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Back when NBC canceled Southland before airing any of the episodes that had been produced for the show's second season, there was much hue and outcry through the land about how NBC had abandoned its original mission as being a home of quality television. Now, it was said, the network was turning exclusively to Jay Leno, and anyone who wasn't him was going to have to just suck it. (And then a few months later, we all learned just how much they could suck it.) And innocent cop dramas from veteran producers like John Wells - who brought NBC one of its biggest hits of all time in ER - would have to be sacrificed to make way for the maniacal Leno's voracious appetite for TV time.


There was also plenty of writing about how Southland was a show on the right network for a show of its pedigree but now on a network that didn't have a natural timeslot for it. NBC renewed it thinking it would get a show that could slot nicely into a 9 p.m. slot. Instead, it got a series that was just too dark for that time period, and the network had but one 10 p.m. slot (on Sundays) to go around. In that way, the cancellation made a bit of sense. The series hadn't exactly set the ratings world on fire in its first season, and in its second season, it seemed unlikely that it would work at 9 p.m., ratings-wise. Its content was really suited for 10 p.m., ideally on a cable station. (To say nothing of the potential FCC fines should it stay at 9 p.m.)

Now, there's probably still more to say about how the quality, workplace drama seems to have mostly migrated to cable networks or about how the broadcast networks are increasingly losing their toehold on the mass audience or how broadcast networks attempting to do lightened versions of cable shows probably isn't the way to bring that mass audience back, but all of the talk about how NBC's cancellation of Southland betrays some part of its essential reason for being ignores one critical fact: Southland just isn't a very good show.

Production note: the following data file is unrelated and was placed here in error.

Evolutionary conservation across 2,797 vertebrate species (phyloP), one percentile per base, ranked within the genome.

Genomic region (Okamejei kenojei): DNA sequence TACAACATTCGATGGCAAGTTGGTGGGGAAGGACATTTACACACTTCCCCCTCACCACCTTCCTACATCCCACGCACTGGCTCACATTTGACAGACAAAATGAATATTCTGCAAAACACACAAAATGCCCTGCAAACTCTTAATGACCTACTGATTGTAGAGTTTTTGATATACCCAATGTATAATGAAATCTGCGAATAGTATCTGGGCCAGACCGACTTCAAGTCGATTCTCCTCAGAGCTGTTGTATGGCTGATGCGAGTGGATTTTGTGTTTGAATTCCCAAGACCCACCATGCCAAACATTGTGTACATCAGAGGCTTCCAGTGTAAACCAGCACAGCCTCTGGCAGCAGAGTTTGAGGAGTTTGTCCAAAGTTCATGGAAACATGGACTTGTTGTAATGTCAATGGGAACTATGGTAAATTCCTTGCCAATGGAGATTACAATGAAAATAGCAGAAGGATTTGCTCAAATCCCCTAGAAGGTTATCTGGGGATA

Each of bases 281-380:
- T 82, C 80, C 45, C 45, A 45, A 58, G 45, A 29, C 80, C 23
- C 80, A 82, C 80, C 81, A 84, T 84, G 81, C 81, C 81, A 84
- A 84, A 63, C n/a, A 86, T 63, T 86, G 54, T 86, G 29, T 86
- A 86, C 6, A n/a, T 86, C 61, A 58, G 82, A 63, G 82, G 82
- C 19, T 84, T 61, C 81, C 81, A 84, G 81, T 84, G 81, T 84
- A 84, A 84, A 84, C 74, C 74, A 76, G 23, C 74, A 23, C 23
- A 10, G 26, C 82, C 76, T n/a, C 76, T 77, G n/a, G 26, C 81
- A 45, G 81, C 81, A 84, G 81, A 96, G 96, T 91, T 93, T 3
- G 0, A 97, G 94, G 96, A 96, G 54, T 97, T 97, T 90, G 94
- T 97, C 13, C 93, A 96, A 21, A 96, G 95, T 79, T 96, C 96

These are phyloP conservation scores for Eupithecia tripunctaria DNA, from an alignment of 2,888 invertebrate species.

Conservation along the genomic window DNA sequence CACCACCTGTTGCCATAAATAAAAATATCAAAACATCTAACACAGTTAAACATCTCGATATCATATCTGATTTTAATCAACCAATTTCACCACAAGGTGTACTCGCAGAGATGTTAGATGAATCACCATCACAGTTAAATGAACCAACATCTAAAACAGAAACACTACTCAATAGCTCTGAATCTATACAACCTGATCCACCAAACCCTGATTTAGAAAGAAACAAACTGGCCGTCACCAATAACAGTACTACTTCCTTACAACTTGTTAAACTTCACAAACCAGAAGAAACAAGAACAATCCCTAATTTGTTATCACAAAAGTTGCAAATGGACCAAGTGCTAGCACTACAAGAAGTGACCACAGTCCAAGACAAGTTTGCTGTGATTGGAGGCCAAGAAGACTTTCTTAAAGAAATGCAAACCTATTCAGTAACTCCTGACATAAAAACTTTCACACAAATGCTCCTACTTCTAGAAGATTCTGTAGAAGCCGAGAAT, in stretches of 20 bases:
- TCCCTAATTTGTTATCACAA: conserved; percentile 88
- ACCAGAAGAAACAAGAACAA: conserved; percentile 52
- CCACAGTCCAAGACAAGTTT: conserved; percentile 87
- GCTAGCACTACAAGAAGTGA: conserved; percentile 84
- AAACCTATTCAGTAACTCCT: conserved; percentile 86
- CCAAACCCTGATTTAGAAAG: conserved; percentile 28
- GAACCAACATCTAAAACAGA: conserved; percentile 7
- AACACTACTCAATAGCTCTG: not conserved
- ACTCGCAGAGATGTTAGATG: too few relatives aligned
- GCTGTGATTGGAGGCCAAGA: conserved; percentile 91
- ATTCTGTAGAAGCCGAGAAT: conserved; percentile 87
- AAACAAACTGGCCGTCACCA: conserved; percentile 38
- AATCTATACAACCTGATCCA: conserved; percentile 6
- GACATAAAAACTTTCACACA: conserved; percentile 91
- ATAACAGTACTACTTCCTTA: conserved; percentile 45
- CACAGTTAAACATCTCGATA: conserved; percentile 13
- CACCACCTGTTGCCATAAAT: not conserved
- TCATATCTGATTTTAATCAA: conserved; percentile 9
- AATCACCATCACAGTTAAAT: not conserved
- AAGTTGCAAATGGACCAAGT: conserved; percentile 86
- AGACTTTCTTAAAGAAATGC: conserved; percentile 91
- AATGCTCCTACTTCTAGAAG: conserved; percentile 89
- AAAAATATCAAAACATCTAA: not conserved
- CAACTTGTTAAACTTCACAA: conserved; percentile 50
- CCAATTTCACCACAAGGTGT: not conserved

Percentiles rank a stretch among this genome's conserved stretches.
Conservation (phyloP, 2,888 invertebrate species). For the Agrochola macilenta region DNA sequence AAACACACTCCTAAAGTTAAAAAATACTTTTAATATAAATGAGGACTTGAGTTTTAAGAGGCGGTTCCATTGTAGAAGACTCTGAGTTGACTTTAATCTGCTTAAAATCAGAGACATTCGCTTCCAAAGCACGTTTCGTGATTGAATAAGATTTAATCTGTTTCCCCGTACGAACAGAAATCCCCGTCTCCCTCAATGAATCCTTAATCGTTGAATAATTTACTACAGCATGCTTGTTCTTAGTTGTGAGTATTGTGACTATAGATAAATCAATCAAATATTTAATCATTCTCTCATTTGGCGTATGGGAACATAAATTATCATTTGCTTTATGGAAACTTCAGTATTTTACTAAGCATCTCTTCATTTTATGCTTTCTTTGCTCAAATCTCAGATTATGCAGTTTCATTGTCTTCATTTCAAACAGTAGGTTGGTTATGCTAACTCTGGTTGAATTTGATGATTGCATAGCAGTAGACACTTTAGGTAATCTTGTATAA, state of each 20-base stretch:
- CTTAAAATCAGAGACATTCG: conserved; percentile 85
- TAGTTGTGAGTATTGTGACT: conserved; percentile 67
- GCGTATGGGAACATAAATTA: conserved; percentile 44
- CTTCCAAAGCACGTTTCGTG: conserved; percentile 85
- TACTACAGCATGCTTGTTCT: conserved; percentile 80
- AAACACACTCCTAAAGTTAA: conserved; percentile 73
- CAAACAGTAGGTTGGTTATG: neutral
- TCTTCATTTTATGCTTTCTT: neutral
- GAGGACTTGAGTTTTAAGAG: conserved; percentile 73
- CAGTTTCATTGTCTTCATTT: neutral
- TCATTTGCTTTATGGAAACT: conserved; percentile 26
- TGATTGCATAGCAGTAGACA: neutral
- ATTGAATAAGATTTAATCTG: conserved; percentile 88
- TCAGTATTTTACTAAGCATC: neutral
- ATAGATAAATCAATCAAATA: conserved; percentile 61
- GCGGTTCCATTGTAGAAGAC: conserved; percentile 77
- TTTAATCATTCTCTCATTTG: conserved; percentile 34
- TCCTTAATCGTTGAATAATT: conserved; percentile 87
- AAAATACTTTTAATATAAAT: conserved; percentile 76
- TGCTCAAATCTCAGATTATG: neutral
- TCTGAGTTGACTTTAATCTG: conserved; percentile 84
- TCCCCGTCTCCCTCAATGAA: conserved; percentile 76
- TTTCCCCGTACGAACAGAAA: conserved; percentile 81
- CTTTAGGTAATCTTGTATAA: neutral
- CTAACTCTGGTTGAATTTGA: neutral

Is it awful? No. But is it the reinvention of the network cop drama NBC probably hoped it was ordering? Not at all. Southland is Wells' (and creator Ann Biderman's) attempt to blend the harsher tone of cable dramas like The Shield with the multiple cops on multiple story arcs appeal of shows like Hill Street Blues, which used to be NBC's dramatic bread and butter. It was always a show that felt like it might pull it together just enough to become a compelling watch, but it never did enough of that to become vital. This is a shame because the workplace drama - broadly speaking, dramas set in workplaces that are more concerned with the people who work there and the social issues they face than the actual work done there - is a format that's badly in need of a rejuvenation, just the sort of thing that could hit big on the networks. (The last successful iteration of it was probably The West Wing, so it's been away long enough for it to seem "fresh," I would wager.)


In season two, Southland has improved on some things. The roaming, documentary-style camerawork seems tighter and more focused. There's an increased focus on Regina King's Detective Lydia Adams, who was always the series' best character. The new title sequence is stylish and builds to an abrupt close that seems to suggest the series will be more ambitious than it actually is. And it looks like they've stepped up the budget in some areas, so the series is able to do more exciting action sequences, like tonight's manic car ride through what appears to be the LA River bed. (And, honestly, I can't tell the LA from the San Gabriel or any other rivers. I'm a bad Angeleno, I know.)